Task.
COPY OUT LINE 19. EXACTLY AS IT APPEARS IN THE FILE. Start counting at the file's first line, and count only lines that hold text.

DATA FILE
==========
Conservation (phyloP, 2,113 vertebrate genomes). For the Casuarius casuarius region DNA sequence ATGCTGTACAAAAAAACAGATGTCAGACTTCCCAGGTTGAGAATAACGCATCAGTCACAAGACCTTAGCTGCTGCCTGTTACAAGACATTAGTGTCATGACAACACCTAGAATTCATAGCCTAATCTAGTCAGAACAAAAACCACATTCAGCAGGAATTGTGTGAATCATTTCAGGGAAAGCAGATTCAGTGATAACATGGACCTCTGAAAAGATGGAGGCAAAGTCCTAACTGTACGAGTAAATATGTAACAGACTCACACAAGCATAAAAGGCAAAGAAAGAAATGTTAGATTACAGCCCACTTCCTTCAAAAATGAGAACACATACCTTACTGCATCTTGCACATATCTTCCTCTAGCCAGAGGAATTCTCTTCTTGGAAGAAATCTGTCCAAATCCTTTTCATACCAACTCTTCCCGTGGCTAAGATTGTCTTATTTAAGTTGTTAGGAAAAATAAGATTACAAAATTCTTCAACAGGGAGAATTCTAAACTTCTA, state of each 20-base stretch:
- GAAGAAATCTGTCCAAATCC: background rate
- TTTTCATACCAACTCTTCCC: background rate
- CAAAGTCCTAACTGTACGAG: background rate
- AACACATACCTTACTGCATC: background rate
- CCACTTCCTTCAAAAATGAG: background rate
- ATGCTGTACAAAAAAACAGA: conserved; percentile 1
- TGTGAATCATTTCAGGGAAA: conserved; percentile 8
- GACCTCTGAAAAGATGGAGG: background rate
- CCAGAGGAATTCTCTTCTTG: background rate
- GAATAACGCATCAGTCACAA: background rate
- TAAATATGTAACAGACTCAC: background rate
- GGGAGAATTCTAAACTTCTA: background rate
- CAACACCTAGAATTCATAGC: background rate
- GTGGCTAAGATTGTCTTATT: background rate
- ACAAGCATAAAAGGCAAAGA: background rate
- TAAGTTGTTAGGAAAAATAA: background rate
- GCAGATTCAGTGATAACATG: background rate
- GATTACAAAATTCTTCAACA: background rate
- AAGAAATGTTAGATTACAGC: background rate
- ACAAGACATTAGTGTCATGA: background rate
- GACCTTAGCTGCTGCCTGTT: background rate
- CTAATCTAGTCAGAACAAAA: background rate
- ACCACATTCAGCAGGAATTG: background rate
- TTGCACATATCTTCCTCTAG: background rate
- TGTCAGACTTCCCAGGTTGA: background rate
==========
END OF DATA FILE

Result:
- GATTACAAAATTCTTCAACA: background rate